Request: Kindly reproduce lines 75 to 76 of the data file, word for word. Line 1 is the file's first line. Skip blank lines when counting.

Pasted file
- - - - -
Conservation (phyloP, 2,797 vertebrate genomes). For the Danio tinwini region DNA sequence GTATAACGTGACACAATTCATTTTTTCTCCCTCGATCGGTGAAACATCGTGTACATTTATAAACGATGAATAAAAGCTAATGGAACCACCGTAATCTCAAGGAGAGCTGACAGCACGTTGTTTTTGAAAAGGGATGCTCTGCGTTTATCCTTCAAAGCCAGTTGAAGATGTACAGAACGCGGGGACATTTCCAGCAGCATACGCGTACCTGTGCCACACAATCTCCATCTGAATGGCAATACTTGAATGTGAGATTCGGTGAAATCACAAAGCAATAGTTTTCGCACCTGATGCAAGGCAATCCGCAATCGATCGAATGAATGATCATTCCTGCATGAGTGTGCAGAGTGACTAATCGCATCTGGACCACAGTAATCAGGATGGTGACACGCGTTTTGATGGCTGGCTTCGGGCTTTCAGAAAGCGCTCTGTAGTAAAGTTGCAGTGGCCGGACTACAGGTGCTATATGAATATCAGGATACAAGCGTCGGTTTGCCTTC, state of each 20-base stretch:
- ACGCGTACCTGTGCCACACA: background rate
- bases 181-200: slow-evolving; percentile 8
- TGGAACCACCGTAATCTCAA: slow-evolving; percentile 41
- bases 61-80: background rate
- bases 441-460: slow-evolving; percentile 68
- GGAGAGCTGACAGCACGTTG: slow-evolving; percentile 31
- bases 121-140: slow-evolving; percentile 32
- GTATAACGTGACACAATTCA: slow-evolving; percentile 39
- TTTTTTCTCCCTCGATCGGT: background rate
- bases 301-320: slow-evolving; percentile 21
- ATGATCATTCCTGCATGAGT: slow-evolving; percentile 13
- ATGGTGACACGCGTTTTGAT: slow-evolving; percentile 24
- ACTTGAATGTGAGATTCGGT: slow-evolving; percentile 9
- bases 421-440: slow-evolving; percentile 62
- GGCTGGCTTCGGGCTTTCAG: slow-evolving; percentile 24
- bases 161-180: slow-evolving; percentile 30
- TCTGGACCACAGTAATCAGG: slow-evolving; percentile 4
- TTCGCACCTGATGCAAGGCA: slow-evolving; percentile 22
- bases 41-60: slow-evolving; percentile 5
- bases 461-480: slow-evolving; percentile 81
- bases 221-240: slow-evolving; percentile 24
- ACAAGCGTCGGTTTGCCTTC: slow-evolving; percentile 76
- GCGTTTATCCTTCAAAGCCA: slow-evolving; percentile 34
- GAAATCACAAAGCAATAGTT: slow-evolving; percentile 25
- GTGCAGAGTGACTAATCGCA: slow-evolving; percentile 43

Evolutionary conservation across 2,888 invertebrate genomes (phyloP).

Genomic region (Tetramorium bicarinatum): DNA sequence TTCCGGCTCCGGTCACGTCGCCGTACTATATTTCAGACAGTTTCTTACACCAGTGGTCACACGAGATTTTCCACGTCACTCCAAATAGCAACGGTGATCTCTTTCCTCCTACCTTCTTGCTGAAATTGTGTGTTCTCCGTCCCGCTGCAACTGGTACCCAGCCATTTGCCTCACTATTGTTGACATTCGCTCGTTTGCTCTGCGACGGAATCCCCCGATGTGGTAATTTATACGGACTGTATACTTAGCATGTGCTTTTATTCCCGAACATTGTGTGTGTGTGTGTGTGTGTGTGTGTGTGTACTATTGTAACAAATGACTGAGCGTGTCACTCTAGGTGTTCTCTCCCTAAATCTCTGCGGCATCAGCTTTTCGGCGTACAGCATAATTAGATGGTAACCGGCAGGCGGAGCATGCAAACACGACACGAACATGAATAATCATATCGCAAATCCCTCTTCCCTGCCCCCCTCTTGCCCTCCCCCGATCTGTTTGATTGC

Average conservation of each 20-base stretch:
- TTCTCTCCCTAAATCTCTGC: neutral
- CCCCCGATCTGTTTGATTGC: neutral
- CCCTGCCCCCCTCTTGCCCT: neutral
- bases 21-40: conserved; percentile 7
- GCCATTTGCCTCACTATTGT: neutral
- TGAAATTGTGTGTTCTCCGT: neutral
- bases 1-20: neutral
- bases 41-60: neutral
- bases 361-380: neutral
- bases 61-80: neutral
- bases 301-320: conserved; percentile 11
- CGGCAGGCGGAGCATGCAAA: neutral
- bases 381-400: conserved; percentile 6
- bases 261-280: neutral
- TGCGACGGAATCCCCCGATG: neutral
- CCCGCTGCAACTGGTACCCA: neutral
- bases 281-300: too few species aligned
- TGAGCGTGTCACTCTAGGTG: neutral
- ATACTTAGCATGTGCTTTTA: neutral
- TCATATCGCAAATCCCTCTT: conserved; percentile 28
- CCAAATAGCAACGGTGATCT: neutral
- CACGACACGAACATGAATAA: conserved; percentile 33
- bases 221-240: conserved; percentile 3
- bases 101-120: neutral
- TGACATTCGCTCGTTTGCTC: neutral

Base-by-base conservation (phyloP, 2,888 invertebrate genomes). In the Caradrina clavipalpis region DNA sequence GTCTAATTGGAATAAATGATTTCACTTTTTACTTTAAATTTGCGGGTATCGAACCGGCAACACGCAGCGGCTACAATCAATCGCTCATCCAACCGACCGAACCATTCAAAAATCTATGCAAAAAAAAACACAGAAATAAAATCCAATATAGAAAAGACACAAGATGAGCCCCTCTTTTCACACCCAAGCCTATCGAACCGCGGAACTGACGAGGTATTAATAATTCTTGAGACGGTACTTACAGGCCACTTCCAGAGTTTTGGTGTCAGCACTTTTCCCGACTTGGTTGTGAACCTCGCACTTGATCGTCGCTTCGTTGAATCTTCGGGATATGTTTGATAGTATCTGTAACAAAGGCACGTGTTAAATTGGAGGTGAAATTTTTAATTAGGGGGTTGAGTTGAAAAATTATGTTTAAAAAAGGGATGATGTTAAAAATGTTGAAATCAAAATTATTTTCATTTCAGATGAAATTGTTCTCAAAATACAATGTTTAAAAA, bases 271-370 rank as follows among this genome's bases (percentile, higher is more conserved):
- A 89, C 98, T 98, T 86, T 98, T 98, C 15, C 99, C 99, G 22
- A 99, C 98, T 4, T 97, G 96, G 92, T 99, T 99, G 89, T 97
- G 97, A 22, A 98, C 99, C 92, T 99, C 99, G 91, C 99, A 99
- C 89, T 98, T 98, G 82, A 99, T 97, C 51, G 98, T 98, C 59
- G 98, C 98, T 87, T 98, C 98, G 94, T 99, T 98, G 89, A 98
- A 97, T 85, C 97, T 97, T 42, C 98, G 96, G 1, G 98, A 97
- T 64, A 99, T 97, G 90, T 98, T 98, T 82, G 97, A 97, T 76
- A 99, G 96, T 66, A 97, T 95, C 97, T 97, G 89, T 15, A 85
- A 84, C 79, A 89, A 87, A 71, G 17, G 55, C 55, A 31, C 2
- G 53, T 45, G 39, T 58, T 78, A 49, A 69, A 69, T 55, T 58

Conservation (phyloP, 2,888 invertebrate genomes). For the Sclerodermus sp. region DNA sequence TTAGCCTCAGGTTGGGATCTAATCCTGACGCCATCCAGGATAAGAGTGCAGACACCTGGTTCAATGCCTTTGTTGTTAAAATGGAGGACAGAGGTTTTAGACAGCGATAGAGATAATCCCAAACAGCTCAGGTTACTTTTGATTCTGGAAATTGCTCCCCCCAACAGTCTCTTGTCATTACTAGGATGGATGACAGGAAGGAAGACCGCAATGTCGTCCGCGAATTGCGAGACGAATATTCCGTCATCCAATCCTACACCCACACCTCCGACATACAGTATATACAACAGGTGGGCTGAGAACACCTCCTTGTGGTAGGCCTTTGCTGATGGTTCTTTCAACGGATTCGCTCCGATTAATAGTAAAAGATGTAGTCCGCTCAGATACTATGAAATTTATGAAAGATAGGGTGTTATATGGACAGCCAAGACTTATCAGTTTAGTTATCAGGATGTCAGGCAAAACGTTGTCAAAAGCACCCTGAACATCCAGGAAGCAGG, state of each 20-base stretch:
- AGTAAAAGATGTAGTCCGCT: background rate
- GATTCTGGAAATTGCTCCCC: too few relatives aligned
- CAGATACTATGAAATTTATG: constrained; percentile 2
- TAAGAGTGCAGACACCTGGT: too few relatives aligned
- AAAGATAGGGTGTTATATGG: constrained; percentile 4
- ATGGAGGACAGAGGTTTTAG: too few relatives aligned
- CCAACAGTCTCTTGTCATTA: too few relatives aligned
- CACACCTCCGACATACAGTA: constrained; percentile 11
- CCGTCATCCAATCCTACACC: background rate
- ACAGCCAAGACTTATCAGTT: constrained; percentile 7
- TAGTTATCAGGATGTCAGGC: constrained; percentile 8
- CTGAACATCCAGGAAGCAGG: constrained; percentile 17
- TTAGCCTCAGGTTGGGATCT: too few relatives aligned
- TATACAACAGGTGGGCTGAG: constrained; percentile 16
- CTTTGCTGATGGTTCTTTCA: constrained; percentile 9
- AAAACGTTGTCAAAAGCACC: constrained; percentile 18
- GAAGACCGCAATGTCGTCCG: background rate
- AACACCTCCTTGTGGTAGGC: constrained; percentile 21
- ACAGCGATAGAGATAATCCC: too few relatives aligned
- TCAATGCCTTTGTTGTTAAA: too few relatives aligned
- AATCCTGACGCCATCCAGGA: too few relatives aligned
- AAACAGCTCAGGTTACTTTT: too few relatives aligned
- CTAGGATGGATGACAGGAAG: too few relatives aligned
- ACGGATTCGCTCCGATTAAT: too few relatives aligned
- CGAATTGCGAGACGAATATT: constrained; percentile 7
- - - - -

- CCGTCATCCAATCCTACACC: background rate
- ACAGCCAAGACTTATCAGTT: constrained; percentile 7